Launched in 2020 and could fear for a moment the disappearance of the Goodreads platform, bought a few years ago, the new section of the Amazon site dedicated to book clubs testified to a strong desire to come and compete with booksellers on another field, that of the recommendation.
In December 2021, in the specific manga segment, a French connoisseur pointed out Amazon’s somewhat persistent lag in terms of recommendations and trend anticipation. ” he’s an actor who follows the trend, when it comes to manga, but who doesn’t generate it “, he analyzed. According to him, however, it would be enough for Amazon to put a human on the sector to anticipate the trends a little “.
A certain lack of recommendations, therefore, but also of people, with insufficient personalization of recommendations: is the era of the simple algorithm over?
In any case, the highlighting of Sarah Gelman, editorial director of the book section of Amazon, comes to continue a strategy carried out a few months ago. Gathering literature lovers in recommendation and discussion groups, therefore, but also highlighting certain figures of the company.
Sarah Gelman had thus been the subject of an article published by Amazon to praise the firm’s “dream jobs” — a campaign that also seeks to make people forget the many controversies over labor law, including in the United States. Gelman described his two activities, including leading the editorial team at Amazon Books, ” that helps readers discover and love new books “.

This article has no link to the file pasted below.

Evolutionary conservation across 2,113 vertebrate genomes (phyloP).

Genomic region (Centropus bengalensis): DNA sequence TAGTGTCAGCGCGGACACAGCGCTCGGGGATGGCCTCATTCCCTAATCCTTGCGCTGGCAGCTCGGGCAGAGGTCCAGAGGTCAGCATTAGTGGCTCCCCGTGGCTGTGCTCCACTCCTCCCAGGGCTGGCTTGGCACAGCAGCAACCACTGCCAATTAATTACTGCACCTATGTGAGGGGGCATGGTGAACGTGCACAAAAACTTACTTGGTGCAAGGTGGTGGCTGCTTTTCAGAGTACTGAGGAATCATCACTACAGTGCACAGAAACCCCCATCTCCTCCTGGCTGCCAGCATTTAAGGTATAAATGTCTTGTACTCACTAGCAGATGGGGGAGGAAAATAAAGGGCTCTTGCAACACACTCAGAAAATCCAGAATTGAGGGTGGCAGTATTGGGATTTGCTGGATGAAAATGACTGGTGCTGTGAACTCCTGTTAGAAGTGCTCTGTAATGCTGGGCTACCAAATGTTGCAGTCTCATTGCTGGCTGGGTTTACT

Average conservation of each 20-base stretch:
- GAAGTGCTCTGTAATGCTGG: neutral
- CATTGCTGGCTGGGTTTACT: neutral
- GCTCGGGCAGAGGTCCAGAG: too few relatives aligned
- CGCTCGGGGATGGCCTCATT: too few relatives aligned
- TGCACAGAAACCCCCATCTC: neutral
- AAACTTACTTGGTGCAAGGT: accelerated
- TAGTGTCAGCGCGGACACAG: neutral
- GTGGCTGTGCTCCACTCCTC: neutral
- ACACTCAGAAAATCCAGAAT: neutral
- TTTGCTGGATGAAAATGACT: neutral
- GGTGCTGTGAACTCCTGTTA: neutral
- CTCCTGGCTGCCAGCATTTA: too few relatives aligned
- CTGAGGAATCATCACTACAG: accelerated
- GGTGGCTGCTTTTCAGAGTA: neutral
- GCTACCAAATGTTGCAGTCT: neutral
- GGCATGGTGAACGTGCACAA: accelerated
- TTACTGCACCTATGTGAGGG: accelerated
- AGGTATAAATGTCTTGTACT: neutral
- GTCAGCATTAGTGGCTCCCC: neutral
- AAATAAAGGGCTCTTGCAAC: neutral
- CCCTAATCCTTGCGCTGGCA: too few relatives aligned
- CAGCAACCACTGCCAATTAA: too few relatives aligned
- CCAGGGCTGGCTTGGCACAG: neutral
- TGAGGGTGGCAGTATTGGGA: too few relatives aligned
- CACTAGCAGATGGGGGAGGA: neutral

Sarah Selects is part of this logic of personalization, with many literary genres intended to be represented there, from romance to biographies through thrillers or science fiction. ” As Director of the Editorial Team at Amazon Books, I read a number of great books. But, sometimes, I come across one that never leaves me, and that I can’t help but recommend to my friends and family. », explains the main interested party.
Anyone can join this club — as long as they sign up and log in to their Amazon account…
Photograph: Inside an Amazon Books store, slated for closure (Joe Flood, CC BY-NC-ND 2.0)